Thursday 24 April 2014

How does research impact happen?

CRFR have been working in partnership with key voluntary sector organisations from the children and families sector since our inception in 2001.  Sarah Morton carried out an impact case study on the wider effects of CRFR and ChildLine Scotland’s (CLS) joint research conducted between 2004 and 2009.  

This research had investigated children’s concerns about significant others and children’s concerns about sexual health.  Findings about how impact occurs have just been published in an article in the Evidence and Policy Journal which the Policy Press have kindly granted open access to until the end of May 2014: Creating research impact:the roles of research users in interactive research mobilisation. The study is one of very few examples of detailed analysis of the processes of research use by non-academics.

The concepts of ‘research uptake, use and impact’ were defined in this study, in order to describe the processes of research utilisation and their link to different kinds of impact:
  • Research uptake: research users have engaged with research: they have read a briefing; attended a conference or seminar; were research partners; were involved in advising and shaping the research project in some way; or engaged in some other kind of activity which means they know the research exists.
  • Research use: research users act upon research, discuss it, pass it on to others, adapt it to context, present findings, use it to inform policy or practice developments.
  • Research impact: changes in awareness, knowledge and understanding, ideas, attitudes and perceptions, and policy and practice as a result of research.
The phrase ‘research uptake, use and impact’ then sets out a process-orientated definition of research getting into policy and practice, and implies a pathway of engagement between research and relevant communities, activity and change that creates impact.

The impact case study found many examples of research from the CRFR/CLS partnership being used in several sectors. However, there were only three examples of clear links between the research and wider change. The paper demonstrates how research came to have an impact in alcohol policy, sex education practice, and in the call-taking practice of CLS. In each case practitioners, policy-influencers or policy-makers played a key role in generating impact. They used their specific knowledge of the settings they worked in to rework the research in order for it to have an impact:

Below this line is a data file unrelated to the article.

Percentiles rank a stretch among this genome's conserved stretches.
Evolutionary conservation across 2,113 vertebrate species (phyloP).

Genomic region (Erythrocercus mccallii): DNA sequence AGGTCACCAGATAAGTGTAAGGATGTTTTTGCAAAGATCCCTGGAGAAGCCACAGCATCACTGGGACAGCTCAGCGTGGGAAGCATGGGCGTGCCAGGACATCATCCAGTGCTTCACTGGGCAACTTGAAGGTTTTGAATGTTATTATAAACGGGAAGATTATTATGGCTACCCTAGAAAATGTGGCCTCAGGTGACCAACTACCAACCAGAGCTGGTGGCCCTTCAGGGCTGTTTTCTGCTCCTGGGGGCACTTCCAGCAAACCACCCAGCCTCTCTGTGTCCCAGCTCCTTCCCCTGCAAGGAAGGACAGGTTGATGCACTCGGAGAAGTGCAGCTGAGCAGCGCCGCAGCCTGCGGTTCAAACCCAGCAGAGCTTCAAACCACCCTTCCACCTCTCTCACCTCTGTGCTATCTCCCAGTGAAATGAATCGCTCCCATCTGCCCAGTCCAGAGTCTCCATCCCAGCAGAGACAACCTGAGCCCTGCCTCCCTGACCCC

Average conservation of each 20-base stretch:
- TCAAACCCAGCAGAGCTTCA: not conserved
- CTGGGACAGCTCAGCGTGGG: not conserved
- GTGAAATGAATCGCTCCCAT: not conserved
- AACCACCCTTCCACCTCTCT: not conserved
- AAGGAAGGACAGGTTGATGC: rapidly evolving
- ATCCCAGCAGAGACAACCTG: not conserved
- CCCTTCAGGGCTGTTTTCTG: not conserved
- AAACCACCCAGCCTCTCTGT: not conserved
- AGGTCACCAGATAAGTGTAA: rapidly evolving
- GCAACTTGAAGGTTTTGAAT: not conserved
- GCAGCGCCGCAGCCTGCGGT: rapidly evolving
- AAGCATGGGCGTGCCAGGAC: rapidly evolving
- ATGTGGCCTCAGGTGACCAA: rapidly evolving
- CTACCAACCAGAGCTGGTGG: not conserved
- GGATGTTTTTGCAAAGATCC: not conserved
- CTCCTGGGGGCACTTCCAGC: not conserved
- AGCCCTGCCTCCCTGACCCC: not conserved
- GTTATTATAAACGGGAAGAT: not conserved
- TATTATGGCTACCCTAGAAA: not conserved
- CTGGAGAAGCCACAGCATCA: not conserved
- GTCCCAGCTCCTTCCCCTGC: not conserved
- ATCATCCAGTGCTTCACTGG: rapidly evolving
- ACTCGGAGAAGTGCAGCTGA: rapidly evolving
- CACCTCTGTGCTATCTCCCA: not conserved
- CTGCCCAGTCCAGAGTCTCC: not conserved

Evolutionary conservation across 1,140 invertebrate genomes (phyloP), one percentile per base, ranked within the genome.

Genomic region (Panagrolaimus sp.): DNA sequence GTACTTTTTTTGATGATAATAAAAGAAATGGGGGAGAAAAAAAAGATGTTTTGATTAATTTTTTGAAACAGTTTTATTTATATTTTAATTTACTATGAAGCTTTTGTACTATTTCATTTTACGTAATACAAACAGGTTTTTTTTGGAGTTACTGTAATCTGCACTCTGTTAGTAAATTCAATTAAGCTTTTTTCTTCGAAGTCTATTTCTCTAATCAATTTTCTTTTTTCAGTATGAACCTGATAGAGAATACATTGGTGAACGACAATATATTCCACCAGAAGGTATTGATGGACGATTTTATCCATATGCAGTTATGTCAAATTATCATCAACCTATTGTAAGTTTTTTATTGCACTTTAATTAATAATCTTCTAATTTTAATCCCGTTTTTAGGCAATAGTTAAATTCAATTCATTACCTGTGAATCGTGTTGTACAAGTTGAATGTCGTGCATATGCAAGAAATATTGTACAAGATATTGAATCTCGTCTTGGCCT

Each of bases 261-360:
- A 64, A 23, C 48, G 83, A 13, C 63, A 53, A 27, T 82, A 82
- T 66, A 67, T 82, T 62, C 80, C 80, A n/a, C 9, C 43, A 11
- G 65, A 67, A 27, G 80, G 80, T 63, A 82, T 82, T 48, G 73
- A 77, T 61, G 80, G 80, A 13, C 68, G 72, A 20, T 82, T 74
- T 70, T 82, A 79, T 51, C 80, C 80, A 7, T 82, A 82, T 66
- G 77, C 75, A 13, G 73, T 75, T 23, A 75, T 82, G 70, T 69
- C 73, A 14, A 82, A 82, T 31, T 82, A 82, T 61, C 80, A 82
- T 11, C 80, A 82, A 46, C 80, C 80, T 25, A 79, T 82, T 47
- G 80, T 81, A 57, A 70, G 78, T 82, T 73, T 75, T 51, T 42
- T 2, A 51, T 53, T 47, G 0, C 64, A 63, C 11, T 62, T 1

In the alcohol policy example a key policy-influencing organisation commissioned a follow-up study from ChildLine Scotland to draw out children’s experiences of living with parents who drink which had a significant impact on national policy.

In the sex education example, one organisation created a quiz based on the research which was extensively used throughout schools and children’s services in a large local authority area. There was clear evaluation evidence that this quiz had changed parents, teachers and other professionals views of their role in sex education.

Within ChildLine Scotland, an organisational learning process involved all key stakeholders in consideration of the implications of the research for the service, leading to a change in call-taking processes, and specialised training for call-takers.

The fact that the research had been conducted in partnership between a service agency and a research centre was important in achieving impact. The research was relevant and timely due to the participation of a non-academic with rich networks and on-the-ground knowledge in the research team. Both agencies had high levels of credibility and trust amongst policy and practice communities who were interested in the research. ChildLine Scotland workers talked about the research within their networks prior to it coming out creating anticipation of the findings and readiness to use them.

While the ways that research led to impact described here suggest that engagement and collaboration between research producers and research users are important elements in how research gets used, it is those members of the public, business, government or the third sector who take up the research, if timely and relevant, who are key to subsequent impact. Impact cannot be achieved by researchers alone. It would be impossible to anticipate all of the context-specific potential uses of research that might create impact, and interacting with all of the relevant stakeholders in a meaningful way may also be challenging. Knowledge exchange work to generate impact by CRFR and CLS was also key to stakeholders engagement and subsequent use of the research.

Read the full article here:

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